In-person instruction is vital
I read with great disappointment the recent comments by John Larson, president of the Oregon Education Association, the union representing 44,000 Oregon teachers, in which he discouraged the prompt vaccination of Oregon teachers and opposed returning to in-person instruction even if teachers are vaccinated. This is a startling position from the leader of the teachers whom we entrust with our children’s education.
Over the course of the pandemic it has become clear that, in most cases, online instruction is no substitute for in-person instruction and that many of our students, especially the socially, economically and emotionally vulnerable, are falling further behind. I fear that for many of these students, the trajectory of their lives will be forever altered in a negative way.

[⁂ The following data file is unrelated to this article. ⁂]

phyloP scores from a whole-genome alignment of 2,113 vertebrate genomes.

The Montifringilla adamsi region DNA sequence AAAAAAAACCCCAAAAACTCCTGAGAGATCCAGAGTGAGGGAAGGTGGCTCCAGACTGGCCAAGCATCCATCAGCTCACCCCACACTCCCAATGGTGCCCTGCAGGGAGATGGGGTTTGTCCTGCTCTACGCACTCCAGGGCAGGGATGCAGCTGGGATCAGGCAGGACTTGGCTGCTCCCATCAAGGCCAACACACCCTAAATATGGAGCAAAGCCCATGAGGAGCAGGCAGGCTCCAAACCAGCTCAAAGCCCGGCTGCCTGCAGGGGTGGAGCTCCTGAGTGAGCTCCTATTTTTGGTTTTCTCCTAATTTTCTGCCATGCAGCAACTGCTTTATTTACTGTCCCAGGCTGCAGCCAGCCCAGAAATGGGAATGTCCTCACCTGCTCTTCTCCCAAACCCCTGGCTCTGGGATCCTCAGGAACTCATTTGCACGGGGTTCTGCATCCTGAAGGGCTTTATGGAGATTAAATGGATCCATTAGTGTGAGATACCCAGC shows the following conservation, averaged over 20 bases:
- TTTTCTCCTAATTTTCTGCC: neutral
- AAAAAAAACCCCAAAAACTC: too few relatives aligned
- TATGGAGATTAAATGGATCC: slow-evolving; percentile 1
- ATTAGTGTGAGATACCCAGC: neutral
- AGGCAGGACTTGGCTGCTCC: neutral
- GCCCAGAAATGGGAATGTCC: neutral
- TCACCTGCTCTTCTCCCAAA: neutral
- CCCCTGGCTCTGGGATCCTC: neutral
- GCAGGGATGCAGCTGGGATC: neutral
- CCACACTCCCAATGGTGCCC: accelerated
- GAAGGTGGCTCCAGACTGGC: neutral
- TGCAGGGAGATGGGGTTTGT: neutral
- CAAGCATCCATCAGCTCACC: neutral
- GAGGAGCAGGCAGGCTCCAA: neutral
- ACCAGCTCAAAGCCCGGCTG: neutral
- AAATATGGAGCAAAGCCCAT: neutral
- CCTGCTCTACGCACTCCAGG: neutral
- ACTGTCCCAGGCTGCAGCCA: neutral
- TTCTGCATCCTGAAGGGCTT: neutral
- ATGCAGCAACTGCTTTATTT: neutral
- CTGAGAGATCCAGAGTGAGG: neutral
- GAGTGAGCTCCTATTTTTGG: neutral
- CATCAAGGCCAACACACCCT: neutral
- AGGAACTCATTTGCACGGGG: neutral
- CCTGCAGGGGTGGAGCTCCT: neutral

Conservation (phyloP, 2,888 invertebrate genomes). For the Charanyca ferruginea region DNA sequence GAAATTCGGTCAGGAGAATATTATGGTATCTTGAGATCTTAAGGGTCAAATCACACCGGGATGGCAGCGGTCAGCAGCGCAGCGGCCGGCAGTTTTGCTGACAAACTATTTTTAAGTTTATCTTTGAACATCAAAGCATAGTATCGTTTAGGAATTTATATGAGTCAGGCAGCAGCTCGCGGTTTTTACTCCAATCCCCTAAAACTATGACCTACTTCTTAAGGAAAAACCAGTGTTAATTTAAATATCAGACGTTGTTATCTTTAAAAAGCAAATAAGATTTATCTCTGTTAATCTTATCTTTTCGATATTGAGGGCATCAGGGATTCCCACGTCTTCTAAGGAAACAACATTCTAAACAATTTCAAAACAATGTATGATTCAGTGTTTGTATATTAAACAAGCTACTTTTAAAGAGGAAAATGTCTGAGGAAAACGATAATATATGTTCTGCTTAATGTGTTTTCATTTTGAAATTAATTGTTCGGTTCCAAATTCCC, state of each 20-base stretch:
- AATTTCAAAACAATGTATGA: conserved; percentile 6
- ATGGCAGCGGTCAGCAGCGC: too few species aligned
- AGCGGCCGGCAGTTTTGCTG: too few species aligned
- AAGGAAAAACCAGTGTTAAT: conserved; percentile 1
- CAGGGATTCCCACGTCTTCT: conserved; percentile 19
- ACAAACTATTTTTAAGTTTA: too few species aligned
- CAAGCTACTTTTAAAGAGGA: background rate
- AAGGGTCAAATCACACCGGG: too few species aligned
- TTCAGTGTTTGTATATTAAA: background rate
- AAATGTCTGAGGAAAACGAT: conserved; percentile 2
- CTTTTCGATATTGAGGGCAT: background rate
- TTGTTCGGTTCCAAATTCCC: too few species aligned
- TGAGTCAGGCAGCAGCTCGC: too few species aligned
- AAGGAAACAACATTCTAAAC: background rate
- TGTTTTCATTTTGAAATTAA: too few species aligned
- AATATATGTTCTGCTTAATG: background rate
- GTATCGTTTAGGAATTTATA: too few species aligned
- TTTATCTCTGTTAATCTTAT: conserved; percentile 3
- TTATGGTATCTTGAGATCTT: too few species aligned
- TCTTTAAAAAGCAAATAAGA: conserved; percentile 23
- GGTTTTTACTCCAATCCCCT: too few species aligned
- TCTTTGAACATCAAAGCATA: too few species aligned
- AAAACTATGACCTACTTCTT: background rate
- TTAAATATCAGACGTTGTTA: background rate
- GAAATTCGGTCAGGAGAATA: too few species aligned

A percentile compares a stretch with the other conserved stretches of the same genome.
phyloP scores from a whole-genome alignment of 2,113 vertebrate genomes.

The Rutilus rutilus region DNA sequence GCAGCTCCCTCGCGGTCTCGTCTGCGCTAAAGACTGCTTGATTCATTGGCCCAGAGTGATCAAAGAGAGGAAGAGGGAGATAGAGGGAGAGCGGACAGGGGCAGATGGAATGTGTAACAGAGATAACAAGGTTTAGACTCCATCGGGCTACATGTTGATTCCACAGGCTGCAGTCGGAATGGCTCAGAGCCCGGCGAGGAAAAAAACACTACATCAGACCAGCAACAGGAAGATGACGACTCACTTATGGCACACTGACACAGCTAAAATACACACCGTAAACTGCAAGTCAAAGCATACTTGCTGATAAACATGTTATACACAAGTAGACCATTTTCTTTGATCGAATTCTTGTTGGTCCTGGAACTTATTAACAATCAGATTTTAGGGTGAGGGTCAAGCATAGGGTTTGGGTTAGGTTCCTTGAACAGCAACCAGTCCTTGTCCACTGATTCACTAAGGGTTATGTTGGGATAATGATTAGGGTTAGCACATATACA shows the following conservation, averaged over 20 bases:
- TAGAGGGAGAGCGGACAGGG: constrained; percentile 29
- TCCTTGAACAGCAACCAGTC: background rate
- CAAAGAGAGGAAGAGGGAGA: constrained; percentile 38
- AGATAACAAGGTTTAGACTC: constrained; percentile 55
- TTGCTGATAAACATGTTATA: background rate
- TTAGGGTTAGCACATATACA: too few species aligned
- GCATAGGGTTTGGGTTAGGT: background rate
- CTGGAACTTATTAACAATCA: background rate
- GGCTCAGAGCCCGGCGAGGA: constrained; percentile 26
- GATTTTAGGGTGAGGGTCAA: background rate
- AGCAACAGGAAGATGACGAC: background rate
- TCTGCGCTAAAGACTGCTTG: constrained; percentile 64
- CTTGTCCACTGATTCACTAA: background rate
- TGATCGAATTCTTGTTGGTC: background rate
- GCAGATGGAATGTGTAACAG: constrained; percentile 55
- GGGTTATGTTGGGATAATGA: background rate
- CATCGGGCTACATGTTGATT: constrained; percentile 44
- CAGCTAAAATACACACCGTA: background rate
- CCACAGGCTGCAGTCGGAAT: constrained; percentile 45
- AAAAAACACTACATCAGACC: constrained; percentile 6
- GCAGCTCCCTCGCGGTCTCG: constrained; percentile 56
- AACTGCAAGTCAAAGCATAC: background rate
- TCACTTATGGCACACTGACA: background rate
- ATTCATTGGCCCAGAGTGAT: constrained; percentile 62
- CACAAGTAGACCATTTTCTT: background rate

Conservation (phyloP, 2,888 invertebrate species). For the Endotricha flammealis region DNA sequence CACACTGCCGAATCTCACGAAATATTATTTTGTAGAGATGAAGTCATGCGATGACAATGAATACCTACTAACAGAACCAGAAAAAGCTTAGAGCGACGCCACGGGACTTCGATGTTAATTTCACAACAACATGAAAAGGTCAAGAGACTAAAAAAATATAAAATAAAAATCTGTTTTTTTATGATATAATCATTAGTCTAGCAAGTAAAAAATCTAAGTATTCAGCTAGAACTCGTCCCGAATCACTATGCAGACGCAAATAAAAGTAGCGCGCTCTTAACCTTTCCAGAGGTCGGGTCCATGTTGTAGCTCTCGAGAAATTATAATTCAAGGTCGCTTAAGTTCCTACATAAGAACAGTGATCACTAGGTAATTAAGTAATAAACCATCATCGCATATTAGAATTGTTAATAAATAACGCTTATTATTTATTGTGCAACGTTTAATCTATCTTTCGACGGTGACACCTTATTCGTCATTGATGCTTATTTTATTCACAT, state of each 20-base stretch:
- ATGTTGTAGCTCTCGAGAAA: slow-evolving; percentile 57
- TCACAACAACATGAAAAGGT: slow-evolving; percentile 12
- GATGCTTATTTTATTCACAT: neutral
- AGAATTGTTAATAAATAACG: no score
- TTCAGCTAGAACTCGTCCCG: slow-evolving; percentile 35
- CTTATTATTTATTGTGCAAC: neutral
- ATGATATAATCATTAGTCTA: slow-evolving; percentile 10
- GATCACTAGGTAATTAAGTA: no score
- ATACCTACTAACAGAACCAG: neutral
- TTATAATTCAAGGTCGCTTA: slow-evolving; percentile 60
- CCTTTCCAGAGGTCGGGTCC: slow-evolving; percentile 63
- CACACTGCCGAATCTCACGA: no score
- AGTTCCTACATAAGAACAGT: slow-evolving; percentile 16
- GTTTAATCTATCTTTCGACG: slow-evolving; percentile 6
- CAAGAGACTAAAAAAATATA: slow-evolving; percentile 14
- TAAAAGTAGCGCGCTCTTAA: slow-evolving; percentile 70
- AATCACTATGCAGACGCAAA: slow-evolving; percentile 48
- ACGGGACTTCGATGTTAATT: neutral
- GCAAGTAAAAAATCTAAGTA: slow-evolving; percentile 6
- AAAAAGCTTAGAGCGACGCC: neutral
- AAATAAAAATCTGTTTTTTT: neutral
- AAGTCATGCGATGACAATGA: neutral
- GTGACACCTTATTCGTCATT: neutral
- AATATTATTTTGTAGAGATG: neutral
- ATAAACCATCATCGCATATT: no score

There is also ample evidence that in-person instruction can be carried out safely in most circumstances with reasonable attention to infection prevention measures. In light of these observations, many professional societies who advocate for our kids, including the American Academy of Pediatrics, have promoted returning to school as soon as possible.
In my medical training, I was taught to always follow the advice of William Mayo, M.D.: “The best interest of the patient is the only interest to be considered.” I am proud that my profession has strived to adhere to that dictum during the COVID-19 pandemic, oftentimes at significant risk to ourselves. Retreating to Zoom foxholes while our students’ well-being is under fire is not the solution. Now is the moment for teachers to take courage, to put students’ interests first, to rise to the moment and get our kids back in school.
On behalf of many concerned parents, I express gratitude to the teachers and administrators who are advocating for a return to in-person instruction. In so doing, they are acting as heroes to our children, and will be remembered for placing their needs first during this crisis.
Paul Gunn, M.D., lives in Medford.